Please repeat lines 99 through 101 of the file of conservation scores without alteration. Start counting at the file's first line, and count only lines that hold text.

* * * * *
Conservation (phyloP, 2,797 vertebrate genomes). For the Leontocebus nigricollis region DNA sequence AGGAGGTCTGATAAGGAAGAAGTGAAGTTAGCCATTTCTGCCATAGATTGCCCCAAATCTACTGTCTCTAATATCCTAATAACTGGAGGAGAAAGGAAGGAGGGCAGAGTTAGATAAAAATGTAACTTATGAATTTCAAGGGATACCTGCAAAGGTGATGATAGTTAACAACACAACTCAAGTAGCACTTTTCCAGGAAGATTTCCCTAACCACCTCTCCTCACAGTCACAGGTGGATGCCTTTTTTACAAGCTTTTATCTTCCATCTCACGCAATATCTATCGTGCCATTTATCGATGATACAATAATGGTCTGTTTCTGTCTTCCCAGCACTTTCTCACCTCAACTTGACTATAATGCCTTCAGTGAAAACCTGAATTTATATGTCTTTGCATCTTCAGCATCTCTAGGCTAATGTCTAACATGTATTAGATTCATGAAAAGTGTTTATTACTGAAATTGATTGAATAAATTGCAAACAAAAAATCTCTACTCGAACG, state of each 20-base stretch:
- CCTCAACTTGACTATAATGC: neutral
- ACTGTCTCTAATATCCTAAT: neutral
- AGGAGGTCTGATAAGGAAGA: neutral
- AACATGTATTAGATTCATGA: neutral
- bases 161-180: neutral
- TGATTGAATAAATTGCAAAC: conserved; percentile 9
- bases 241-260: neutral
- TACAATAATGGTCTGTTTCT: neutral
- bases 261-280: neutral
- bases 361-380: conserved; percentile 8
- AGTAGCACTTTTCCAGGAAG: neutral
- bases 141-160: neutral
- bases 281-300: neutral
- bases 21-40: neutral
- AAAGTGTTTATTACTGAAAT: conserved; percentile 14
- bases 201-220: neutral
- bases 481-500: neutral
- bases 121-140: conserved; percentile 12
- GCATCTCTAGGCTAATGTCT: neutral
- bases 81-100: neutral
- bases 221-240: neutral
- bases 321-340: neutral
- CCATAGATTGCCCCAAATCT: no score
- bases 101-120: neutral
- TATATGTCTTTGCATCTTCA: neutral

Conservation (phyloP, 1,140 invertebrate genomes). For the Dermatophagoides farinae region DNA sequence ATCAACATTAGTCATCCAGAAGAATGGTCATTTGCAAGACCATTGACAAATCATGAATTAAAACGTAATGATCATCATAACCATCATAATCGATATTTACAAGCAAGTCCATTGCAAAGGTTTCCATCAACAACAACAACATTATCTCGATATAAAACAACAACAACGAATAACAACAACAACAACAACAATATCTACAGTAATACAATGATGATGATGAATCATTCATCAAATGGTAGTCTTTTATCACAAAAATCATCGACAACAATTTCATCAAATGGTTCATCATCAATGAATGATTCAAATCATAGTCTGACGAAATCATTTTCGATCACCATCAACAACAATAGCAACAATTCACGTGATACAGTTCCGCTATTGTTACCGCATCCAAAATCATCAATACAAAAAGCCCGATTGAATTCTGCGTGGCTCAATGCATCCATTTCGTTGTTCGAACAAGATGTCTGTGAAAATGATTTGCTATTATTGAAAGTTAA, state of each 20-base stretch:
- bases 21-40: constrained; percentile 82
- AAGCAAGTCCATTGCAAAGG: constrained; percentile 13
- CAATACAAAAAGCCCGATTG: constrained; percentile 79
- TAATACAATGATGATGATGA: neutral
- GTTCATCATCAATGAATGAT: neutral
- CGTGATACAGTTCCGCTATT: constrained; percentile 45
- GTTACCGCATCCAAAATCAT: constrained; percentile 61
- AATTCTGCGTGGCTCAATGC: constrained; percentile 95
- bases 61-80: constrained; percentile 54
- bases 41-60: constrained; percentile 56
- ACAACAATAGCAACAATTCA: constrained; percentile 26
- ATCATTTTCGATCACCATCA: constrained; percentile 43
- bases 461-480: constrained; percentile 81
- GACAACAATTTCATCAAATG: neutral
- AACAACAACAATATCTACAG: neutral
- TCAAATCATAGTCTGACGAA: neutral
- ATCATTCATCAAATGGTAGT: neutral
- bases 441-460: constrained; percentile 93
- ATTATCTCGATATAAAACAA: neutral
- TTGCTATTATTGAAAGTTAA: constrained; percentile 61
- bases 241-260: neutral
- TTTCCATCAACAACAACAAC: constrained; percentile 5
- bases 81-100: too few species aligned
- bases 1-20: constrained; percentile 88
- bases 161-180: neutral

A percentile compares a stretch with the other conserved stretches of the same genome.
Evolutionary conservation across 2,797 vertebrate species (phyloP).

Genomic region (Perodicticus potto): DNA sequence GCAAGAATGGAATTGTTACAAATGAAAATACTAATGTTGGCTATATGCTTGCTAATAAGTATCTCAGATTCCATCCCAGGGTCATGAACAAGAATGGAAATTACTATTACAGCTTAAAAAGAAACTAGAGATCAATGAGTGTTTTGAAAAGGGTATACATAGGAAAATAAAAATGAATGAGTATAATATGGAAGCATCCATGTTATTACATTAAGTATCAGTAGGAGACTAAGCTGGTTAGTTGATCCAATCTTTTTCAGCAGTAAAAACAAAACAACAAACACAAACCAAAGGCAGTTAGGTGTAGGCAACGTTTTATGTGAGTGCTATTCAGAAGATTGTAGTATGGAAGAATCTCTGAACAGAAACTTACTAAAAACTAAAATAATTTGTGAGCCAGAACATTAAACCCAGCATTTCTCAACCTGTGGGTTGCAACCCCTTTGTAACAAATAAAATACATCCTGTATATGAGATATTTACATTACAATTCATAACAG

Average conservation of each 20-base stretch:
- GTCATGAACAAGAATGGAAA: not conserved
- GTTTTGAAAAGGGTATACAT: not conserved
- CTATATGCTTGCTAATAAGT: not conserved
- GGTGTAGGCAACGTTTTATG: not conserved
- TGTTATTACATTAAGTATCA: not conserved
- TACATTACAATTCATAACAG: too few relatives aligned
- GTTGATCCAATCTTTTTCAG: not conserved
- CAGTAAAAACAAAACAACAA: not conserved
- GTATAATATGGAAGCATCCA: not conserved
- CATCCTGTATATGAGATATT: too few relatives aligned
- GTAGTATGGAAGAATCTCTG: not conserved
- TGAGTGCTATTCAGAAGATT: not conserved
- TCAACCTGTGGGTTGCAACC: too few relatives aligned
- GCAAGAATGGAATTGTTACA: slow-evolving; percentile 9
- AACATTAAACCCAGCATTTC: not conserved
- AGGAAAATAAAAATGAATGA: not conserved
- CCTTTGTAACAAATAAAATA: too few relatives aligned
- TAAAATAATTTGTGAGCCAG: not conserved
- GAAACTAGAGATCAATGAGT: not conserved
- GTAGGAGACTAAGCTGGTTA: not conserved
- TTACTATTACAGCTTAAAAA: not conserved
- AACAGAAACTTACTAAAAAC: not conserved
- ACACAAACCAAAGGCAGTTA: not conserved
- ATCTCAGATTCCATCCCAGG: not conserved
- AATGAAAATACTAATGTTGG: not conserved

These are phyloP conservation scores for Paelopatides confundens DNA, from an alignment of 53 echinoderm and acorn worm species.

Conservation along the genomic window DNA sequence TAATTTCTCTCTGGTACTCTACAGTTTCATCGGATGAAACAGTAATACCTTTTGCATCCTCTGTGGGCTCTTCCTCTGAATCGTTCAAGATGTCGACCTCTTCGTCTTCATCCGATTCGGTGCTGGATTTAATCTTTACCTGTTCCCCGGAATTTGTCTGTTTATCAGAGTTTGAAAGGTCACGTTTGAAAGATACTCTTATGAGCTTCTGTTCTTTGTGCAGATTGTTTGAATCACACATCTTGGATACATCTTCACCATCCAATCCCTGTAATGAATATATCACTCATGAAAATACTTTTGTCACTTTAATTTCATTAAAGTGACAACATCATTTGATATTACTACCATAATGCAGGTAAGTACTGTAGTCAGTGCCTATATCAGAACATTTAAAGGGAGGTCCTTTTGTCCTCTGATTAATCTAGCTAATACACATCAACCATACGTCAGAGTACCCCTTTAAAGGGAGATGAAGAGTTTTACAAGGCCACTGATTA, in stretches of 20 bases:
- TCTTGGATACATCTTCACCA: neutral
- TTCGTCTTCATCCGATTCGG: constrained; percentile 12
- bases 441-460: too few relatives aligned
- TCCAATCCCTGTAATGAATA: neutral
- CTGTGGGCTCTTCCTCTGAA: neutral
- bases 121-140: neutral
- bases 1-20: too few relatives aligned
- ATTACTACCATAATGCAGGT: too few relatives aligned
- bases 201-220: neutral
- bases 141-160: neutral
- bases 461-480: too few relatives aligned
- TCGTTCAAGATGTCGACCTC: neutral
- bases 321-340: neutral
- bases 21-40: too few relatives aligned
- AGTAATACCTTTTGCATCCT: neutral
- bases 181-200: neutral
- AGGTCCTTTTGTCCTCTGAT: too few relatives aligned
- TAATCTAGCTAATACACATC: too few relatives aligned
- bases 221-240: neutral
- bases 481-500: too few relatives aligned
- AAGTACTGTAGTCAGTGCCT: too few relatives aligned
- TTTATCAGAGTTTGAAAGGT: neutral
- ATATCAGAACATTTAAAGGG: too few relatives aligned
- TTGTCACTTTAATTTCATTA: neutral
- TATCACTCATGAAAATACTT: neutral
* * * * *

- bases 181-200: neutral
- AGGTCCTTTTGTCCTCTGAT: too few relatives aligned
- TAATCTAGCTAATACACATC: too few relatives aligned